A 0.3200 g sample of a carboxylic acid is burned in oxygen, producing 0.5706 g of CO2 and 0.2349 g of H2O. How would you determine the empirical formula of carboxylic acid?

1 Answer
Dec 18, 2015

Answer:

#"C"_3"H"_6"O"_2#

Explanation:

The idea here is that you need to figure out how much carbon and hydrogen were present in the initial sample, then use the sample's mass to figure out how much oxygen it contained.

Once you know how many grams of each element you had in the original sample, use the molar masses of the three elements to determine how many moles of each you have.

So, what you need to do is figure out the percent composition of hydrogen in water and of carbon in carbon dioxide. This will allow you to figure out how many grams of hydrogen and carbon, respectively, were produced by the combustion reaction.

As you know, one mole of water, #"H"_2"O"#, contains #2# moles of hydrogen. This means that the percent composition of hydrogen in water will be

#(2 xx 1.00794 color(red)(cancel(color(black)("g/mol"))))/(18.015color(red)(cancel(color(black)("g/mol")))) xx 100 = "11.19% H"#

What this means is that every #"100 g"# of water will contain #"11.19 g"# of hydrogen. In your case, the #"0.2349-g"# sample of water will contain

#0.2349 color(red)(cancel(color(black)("g water"))) * "11.19 g H"/(100color(red)(cancel(color(black)("g water")))) = "0.026285 g H"#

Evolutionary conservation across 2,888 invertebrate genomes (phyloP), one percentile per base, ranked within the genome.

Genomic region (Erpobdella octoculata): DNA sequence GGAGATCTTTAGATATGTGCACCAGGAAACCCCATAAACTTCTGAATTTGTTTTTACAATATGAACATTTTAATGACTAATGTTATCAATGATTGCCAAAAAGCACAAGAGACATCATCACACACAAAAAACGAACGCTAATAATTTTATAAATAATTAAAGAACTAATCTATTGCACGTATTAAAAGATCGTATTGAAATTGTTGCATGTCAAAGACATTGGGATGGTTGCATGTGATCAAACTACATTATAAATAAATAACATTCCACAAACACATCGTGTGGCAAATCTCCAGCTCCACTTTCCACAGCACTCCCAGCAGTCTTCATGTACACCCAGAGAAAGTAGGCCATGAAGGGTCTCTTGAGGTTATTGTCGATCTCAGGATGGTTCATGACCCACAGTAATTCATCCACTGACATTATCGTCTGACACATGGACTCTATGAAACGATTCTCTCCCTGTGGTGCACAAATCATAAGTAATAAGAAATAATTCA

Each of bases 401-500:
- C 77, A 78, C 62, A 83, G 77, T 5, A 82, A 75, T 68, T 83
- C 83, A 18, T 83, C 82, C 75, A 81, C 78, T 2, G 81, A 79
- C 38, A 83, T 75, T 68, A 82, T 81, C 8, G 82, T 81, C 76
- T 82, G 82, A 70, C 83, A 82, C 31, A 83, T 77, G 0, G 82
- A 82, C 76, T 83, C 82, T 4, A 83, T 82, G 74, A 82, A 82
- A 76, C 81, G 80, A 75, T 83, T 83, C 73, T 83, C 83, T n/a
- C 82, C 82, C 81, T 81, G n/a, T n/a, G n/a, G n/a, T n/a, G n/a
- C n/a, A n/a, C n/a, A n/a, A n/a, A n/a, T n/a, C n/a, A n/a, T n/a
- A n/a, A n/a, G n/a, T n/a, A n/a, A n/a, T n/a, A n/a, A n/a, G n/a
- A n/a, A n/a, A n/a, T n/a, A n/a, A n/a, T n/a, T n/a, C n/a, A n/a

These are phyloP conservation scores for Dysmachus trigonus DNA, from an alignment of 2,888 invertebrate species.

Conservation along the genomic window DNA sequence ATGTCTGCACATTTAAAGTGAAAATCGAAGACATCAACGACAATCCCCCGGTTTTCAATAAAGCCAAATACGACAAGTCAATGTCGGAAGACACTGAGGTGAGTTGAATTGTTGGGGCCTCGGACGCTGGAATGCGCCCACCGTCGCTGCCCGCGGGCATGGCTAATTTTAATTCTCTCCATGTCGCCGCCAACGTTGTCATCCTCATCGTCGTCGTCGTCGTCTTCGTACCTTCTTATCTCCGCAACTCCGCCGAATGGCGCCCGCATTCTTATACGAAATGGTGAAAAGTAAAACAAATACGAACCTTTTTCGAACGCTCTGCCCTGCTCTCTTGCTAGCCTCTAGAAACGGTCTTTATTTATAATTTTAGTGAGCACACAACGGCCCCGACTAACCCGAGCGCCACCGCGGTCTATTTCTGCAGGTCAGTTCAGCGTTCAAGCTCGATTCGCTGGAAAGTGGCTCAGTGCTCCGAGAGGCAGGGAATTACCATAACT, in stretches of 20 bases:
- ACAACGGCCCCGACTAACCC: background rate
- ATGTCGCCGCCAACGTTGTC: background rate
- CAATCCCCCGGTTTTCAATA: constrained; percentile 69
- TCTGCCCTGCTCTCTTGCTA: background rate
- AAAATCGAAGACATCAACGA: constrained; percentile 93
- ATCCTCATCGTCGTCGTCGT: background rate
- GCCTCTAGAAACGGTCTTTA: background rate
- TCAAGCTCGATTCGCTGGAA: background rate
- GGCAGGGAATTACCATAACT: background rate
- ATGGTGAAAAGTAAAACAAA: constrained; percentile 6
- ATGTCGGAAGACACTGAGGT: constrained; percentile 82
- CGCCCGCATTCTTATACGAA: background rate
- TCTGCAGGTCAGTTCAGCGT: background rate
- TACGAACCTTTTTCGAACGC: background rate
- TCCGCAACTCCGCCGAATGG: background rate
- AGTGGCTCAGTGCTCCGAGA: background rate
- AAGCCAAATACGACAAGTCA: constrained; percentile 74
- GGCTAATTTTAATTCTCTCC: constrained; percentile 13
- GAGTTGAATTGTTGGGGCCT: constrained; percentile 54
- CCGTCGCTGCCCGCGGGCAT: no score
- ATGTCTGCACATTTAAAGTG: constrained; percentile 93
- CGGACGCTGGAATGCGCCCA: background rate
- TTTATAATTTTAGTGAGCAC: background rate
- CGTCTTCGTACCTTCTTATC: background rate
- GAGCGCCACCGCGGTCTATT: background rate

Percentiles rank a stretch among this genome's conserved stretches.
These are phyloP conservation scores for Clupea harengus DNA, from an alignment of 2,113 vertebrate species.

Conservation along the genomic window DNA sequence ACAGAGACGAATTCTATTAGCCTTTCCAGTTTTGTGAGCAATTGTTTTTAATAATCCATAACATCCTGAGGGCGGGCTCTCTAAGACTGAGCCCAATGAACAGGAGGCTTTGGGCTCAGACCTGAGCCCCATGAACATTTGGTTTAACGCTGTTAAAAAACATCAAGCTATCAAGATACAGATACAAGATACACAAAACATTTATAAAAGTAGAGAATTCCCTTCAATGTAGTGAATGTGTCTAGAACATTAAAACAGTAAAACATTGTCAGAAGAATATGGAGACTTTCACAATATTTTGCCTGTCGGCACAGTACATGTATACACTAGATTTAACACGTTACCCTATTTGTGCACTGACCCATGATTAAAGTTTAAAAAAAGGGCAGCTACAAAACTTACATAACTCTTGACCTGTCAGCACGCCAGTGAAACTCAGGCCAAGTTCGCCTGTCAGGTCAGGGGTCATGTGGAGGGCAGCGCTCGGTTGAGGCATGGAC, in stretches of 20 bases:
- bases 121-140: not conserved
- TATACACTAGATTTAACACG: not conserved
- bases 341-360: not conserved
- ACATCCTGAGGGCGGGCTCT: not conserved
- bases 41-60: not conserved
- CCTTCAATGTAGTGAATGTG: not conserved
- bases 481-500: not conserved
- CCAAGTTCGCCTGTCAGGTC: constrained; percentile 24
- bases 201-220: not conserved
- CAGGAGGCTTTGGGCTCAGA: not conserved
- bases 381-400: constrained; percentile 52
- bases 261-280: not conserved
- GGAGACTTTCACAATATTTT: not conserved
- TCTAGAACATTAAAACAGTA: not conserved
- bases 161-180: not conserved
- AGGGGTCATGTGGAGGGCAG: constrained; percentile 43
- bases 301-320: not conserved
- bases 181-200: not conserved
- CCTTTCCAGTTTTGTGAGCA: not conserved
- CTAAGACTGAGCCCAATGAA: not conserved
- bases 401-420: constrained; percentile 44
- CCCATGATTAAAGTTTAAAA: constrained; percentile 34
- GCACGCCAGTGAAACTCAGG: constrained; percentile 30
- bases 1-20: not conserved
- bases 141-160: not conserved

Similarly, one mole of carbon dioxide, #"CO"_2#, contains one mole of carbon. The percent composition of carbon in carbon dioxide will be

#(1 xx 12.011 color(red)(cancel(color(black)("g/mol"))))/(44.01 color(red)(cancel(color(black)("g/mol")))) xx 100 = "27.29% C"#

Once again, this tells you that every #"100 g"# of carbon dioxide will contain #"27.29 g"# of carbon. In your case, you will have

#0.5706 color(red)(cancel(color(black)("g H"_2"O"))) * "27.29 g C"/(100color(red)(cancel(color(black)("g H"_2"O")))) = "0.15572 g C"#

The mass of carbon + hydrogen originally present in the carboxylic acid sample will be

#m_"C + H" = "0.026285 g" + "0.15572 g" = "0.18201 g"#

The initial mass of the sample was equal to #"0.3200 g"#. This tells you that the sample also contained

#m_"oxygen" = "0.3200 g" - "0.18201 g" = "0.13799 g O"#

So, now that you know how many grams of each element were present in the initial sample, use their molar masses to convert these to moles

#"For C: " (0.15572 color(red)(cancel(color(black)("g"))))/(12.011color(red)(cancel(color(black)("g")))/"mol") = "0.012965 moles C"#

#"For H: " (0.026285 color(red)(cancel(color(black)("g"))))/(1.00794 color(red)(cancel(color(black)("g")))/"mol") = "0.026078 moles H"#

#"For O: " (0.13799 color(red)(cancel(color(black)("g"))))/(15.9994color(red)(cancel(color(black)("g")))/"mol") = "0.0086247 moles O"#

Now, to get the compound's empirical formula, you need to find the smallest whole number ratio that exists between the number of moles of each element in the compound.

To do that, divide these values by the smallest one to get

#"For C: " (0.012965 color(red)(cancel(color(black)("moles"))))/(0.0086247 color(red)(cancel(color(black)("moles")))) = 1.5032 ~~ 1.5#

#"For H: " (0.026078 color(red)(cancel(color(black)("moles"))))/(0.0086247 color(red)(cancel(color(black)("moles")))) = 3.0236 ~~ 3#

#"For O: " (0.0086247 color(red)(cancel(color(black)("moles"))))/(0.0086247 color(red)(cancel(color(black)("moles")))) = 1#

This means that you have

#"C"_1.5"H"_3"O"_1#

Since you're looking for the smallest whole number ratio that exists between the elements, multiply each subscript by #2# to get

#("C"_1.5"H"_3"O"_1)_2 implies color(green)("C"_3"H"_6"O"_2)#